Rich men make big bets. Mukesh Ambani has just shown his hand in his $20 billion bet that is telecom service Reliance Jio with an announcement on Thursday of free calls and data prices that are one-tenth of current market rates.
Now, here’s my not-so-big bet: Jio will not make its magic number of 100 million customers in one year. The person who offers me the best odds before end of Saturday on a $200 bottle of a single malt is on.
In fact, more from my smoky mirror: Jio will struggle for at least a few years before it starts making a dent in the telecom market.
Jio’s ambitions, like everything its parent Reliance Industries does, are off charts. That’s its moat. Make such a big plan that the world cannot afford to lose. From that perspective, a $20 billion investment and a 100 million-target-in-one-year is a good start. (For context, there are just about 100 million 3G connections in India.)
Mr Ambani, who chairs the Reliance group of companies, and his team realise that in today’s world, owning the pipes is not enough. Data is a commodity business and the pipes don’t give Jio any meaningful control over its future.
So, the company has moved to the next step of the value chain: content. It has TV, movies on demand, music, magazines, and news on its Jio Appstore. And, in the days to come, I am sure, it will add other digital content of its own and through acquisitions that give it both scale and respect. The Scoopwhoops, Inshorts, Wittyfeeds, Saavns, and dozens of other media plays will come on the Jio radar, I’m sure.
Mr Ambani and his team realise that in today’s world, owning the pipes is not enough.
There could be other big moves, too. Think, for instance, e-commerce. If regulators permit it, putting down a few billion dollars for an e-commerce acquisition is chicken feed for Reliance. The upside in powering commerce to your customers can be pretty
Good so far in the connectivity-content-commerce triangle.
The difficulty starts with the fact that, with Jio, Reliance will be doing something it has never done before well: run a consumer business. The value proposition in consumer businesses is very different from industrial businesses and very few companies in the world have done a good job of straddling the two.
Why wouldn’t Reliance read that writing on the wall? And, if it needed a business that could absorb its insanely rich cash flows, why wouldn’t it hatch and prime Jio very, very far away from headquarters? Not just far, but with a completely new team ground up.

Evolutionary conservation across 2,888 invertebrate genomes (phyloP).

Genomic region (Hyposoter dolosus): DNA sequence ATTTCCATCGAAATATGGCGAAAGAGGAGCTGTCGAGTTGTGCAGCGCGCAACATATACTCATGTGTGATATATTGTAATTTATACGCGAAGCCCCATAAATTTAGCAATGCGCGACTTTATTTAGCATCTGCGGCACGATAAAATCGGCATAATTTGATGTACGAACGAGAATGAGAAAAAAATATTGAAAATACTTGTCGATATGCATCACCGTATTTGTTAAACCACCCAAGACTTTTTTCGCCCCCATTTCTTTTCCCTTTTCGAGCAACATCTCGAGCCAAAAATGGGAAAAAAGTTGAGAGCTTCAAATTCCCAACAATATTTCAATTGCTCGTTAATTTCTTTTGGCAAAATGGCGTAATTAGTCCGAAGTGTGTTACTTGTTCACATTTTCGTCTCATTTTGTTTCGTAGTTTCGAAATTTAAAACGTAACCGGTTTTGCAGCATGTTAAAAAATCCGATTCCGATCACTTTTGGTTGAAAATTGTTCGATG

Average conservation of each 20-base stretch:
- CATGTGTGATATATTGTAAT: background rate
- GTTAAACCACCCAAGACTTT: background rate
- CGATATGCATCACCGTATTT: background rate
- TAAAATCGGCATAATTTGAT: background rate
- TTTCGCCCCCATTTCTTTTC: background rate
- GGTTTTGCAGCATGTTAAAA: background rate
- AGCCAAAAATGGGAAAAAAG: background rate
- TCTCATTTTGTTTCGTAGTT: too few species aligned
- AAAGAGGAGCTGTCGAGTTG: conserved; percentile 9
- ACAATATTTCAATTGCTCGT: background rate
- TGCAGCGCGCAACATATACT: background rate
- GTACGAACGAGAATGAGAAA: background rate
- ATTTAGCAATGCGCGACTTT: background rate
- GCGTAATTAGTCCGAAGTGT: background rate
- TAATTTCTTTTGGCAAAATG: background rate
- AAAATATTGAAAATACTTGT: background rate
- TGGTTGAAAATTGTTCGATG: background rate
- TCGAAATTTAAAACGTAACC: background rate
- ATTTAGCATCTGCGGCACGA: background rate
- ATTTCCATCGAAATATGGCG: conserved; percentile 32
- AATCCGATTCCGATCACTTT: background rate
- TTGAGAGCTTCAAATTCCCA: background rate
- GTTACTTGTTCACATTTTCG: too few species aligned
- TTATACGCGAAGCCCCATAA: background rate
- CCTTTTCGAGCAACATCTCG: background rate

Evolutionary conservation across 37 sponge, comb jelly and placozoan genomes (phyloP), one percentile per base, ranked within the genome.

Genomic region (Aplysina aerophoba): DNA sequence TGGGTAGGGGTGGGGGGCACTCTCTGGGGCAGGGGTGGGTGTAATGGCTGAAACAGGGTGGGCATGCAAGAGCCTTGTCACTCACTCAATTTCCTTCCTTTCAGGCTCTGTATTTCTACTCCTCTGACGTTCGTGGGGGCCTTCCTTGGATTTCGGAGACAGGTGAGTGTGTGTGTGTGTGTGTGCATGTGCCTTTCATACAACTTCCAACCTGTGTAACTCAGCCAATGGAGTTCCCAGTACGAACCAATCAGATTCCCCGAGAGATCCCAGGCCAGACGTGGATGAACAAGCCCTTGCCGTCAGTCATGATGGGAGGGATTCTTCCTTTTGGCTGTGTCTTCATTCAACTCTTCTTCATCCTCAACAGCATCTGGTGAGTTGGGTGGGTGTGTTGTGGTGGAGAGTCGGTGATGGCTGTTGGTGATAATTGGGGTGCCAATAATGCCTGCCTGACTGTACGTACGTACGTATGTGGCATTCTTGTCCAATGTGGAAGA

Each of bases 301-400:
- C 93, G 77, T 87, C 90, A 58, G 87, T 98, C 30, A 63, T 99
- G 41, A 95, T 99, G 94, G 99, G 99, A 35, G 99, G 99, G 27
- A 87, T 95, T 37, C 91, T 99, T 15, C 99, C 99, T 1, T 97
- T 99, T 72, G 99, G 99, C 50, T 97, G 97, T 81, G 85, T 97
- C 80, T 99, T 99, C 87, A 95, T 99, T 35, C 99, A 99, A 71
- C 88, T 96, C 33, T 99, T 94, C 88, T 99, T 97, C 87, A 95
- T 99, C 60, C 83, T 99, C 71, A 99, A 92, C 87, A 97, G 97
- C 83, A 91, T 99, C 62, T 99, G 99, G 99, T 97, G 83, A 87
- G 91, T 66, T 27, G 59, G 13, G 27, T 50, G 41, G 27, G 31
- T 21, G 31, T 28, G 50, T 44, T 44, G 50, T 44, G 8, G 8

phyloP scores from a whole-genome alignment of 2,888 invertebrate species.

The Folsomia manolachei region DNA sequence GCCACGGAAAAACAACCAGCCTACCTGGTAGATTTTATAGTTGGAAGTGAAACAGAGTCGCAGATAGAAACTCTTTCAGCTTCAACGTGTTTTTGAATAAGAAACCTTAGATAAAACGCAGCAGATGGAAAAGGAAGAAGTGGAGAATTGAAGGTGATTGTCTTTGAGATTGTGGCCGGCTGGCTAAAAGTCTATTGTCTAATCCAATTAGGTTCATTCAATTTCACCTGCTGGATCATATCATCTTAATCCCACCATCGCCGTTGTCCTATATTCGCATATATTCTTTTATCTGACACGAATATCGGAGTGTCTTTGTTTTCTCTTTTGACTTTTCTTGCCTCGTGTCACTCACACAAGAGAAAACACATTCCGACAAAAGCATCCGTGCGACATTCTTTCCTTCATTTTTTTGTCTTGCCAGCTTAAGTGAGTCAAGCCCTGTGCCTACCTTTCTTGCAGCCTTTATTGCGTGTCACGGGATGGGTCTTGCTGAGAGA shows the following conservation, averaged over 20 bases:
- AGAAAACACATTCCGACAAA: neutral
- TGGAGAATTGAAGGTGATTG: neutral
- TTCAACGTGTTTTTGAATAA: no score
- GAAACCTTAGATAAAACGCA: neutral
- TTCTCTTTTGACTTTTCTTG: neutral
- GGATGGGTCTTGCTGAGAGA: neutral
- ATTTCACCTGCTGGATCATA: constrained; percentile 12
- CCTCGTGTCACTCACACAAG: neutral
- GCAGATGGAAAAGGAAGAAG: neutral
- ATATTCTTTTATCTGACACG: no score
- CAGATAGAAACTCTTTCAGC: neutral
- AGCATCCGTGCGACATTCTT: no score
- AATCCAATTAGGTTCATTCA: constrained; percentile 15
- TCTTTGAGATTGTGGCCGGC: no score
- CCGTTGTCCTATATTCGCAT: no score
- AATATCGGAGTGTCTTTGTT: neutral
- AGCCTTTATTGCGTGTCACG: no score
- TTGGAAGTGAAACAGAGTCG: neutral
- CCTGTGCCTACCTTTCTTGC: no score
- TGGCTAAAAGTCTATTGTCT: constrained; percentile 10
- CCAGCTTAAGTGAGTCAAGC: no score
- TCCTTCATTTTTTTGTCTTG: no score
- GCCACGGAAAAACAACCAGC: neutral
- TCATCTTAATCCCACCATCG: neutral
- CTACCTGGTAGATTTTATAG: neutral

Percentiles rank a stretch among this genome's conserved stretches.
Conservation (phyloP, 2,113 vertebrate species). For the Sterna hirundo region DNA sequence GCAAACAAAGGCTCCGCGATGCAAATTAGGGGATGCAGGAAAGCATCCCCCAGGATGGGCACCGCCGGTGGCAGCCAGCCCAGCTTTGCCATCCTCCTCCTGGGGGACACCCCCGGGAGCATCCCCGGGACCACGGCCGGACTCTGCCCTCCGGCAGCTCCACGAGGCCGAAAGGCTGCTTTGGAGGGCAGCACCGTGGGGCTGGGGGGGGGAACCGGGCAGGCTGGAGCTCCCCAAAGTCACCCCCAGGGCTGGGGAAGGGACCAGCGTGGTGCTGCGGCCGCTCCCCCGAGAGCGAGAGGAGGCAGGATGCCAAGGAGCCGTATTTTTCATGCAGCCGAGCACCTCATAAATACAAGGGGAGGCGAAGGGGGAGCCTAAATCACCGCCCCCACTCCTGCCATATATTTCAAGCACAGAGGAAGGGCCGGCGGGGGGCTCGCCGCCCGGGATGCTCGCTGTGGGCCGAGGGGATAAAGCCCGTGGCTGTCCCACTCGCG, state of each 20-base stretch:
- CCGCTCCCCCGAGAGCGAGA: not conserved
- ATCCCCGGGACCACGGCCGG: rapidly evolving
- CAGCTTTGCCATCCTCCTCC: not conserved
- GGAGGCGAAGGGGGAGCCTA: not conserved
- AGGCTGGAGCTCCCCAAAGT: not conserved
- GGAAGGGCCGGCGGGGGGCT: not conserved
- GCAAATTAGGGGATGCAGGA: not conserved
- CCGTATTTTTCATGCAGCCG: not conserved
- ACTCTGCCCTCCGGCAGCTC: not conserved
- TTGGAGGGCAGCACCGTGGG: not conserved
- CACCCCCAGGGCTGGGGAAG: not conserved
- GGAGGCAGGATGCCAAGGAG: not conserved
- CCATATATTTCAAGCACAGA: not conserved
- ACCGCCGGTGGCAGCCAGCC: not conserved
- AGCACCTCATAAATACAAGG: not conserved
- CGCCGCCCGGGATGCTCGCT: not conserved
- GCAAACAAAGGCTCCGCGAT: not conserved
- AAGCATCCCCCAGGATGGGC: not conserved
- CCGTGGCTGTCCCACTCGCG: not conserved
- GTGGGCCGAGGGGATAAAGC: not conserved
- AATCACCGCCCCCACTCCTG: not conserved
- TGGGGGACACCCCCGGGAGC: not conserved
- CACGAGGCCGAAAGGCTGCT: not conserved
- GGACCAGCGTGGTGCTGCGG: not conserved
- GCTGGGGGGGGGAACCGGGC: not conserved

Instead, not only is the current executive leadership of Reliance Industries helming Jio, the talent it brought on board with years of telco and consumer experience is nowhere in the picture — at least when it comes to getting credit for architecting the business. I have had three people tell me things are pretty much run in the Jio project the way Reliance Industries, the oil-to-refining-to-petrochemicals complex is: by Mr Ambani and Manoj Modi.
The difficulty starts with the fact that, with Jio, Reliance will be doing something it has never done before well.
Those who have used the Jio pre-launch service like it
but creating a connect in the minds of millions of consumers is very different from the price, quantity, arbitrage, and delivery levers of a commodity business. I am not saying Mr Ambani and Mr Modi and their teams will not be ever able to craft a digital empire. But, it is certainly not going to fall pat into their laps in a year or in “the shortest possible time” as Mr Ambani said on Thursday. (The possibility of buying Reliance Communications from younger brother Anil Ambani and adding its subscribers to the Jio fold remains, of course.)
Finally, don’t forget that all that Jio has done with Thursday’s announcement is setting a new normal in Indian telecom. Rival telcos will have their shares hammered. Their top executives will get sudden calls from their bankers for lunches. Account managers at equipment vendors will do all-nighters working the impact on telco cash flows.
What the telecom industry will do will be just what incumbents do: lower prices and fight hard before each customer churns to the Reliance company. Jio will have to fight to build its customer base one at a time.
Finally, all that Jio has done with Thursday’s launch is setting a new normal in Indian telecom.
Mr Ambani has sage advice from a quarter he’s taken aim at with the Jio launch. In an interview four years ago, I asked Sunil Mittal, chairman of telecom services market leader Bharti Airtel, why he had not done well in non-telecom businesses despite having the cash. This is what he told me:
“…when you are big and trying to start a new business, it can be very tough. The question that comes back to you is whether you should try and up the peak of the existing business or should you try to create your next peak. I am convinced that in my lifetime, I will not be able to create a bigger peak than telecommunications.”
This interview, about three-and-a-half years before Bharti group exited its retail business and sold it to the Future group, can be seen here in Business Today